Hydrocephalus refers to enlargement of the fluid containing cavities within the brain due to an abnormal build up of cerebrospinal fluid (CSF). Normally cerebrospinal fluid is made in the central cavities of the brain known as ventricles. From here, the fluid travels via small ducts and openings to reach the outer surface of the brain and spinal cord where the fluid is reabsorbed. This creates an inside to outside flow. In an adult about 450ml of cerebrospinal fluid is made in a day and the same amount is reabsorbed. Disturbance in this delicate balance can be created by blockage of the fluid pathways, over-production or under-absorption of the fluid.
The commonest symptoms of impaired fluid circulation are headache, nausea, vomiting, blurring of vision and in acute circumstances decreased conscious state that may possibly lead to death. In chronic circumstances the symptoms can be slow in onset and include memory disturbance, incontinence, unsteady gait and cognitive decline.
Treatment of hydrocephalus depends on the cause and symptoms. Two of the most common ways of treatment are the insertion of a shunt system, which diverts CSF, or the performance of an endoscopic third ventriculostomy, which creates a new, alternate flow pathway within the brain.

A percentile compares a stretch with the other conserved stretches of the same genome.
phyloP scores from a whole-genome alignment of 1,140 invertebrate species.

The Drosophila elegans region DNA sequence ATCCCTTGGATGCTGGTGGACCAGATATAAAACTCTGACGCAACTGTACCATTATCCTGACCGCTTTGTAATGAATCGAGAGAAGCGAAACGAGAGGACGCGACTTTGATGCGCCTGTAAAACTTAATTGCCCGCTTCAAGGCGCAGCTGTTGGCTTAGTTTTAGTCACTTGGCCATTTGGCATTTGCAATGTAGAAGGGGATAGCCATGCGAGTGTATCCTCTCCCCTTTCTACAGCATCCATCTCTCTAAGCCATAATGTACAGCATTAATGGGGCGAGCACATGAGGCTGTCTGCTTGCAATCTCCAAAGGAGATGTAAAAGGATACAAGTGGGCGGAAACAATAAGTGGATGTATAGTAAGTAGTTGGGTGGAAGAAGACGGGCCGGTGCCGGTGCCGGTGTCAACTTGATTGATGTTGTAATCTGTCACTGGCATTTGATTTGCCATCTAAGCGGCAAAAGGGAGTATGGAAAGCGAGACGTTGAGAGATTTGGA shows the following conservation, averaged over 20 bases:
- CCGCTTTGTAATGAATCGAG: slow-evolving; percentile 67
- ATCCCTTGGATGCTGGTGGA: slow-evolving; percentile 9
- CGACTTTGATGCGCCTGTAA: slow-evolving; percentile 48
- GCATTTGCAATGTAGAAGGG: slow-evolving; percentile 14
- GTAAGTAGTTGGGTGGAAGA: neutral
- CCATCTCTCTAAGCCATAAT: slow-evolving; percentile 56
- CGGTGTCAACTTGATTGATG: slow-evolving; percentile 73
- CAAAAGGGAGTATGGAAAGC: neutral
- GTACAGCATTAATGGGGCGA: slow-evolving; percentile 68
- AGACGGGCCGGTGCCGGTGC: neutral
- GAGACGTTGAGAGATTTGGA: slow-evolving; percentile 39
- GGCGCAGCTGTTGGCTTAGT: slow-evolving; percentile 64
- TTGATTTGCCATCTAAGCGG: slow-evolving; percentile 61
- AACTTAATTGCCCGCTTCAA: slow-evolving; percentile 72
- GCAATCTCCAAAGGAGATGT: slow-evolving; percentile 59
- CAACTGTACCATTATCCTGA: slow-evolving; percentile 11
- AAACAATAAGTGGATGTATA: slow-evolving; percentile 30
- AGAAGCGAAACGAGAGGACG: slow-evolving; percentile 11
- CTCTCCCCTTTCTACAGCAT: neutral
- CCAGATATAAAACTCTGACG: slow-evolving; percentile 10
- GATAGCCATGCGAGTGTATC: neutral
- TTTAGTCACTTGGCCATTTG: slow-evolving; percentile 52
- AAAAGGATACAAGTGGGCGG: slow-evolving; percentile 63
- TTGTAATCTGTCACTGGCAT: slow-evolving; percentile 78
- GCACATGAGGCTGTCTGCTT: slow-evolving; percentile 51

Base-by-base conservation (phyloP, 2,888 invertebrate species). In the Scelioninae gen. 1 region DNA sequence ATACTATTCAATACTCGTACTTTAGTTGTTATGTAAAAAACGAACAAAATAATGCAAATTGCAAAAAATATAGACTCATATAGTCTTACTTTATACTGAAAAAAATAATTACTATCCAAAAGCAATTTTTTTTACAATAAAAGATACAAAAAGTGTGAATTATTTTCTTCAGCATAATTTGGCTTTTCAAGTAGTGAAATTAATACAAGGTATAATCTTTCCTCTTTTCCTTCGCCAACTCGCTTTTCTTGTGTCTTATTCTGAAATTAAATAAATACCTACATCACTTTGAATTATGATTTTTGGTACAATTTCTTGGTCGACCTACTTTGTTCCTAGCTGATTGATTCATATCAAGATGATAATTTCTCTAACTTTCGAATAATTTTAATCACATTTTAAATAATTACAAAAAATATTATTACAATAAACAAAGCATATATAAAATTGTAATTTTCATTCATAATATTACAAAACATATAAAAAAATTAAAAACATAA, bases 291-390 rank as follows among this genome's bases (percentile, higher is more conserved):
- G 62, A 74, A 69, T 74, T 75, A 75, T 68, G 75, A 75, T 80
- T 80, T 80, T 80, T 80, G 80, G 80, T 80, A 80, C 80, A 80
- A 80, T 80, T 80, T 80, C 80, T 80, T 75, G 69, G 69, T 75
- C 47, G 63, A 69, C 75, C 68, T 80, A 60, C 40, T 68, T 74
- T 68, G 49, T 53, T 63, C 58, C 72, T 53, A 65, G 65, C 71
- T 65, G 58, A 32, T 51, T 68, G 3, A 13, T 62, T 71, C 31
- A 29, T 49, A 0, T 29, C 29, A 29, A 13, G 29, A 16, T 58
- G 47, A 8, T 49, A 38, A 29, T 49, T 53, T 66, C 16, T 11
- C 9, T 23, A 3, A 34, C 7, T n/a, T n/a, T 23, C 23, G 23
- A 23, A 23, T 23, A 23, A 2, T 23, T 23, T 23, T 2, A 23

A shunt in its simplest form, is a tube that connects the cavities of the brain to a body cavity that has the potential to absorb the fluid. Most commonly the abdominal cavity is used for the diversion. The tube has a valve that controls the flow of the fluid from the brain cavity to the abdominal cavity. Most modern valves have a programmable function, whereby your surgeon can alter the relative flow of the fluid by using a remote control. Fine adjustments can be made without needing to change the valve itself.
Endoscopic third ventriculostomy refers to creating an alternate pathway from the central brain cavity (ventricle) for fluid to reach the outer surface of the brain for absorption. A camera (endoscope) is inserted into the ventricle and a perforation is made under direct vision to create the pathway.
Surgeons at Neurosurgery Tasmania are trained and experienced in all forms of fluid diversion procedures and will be able to assess your situation and recommend the most appropriate modality of treatment.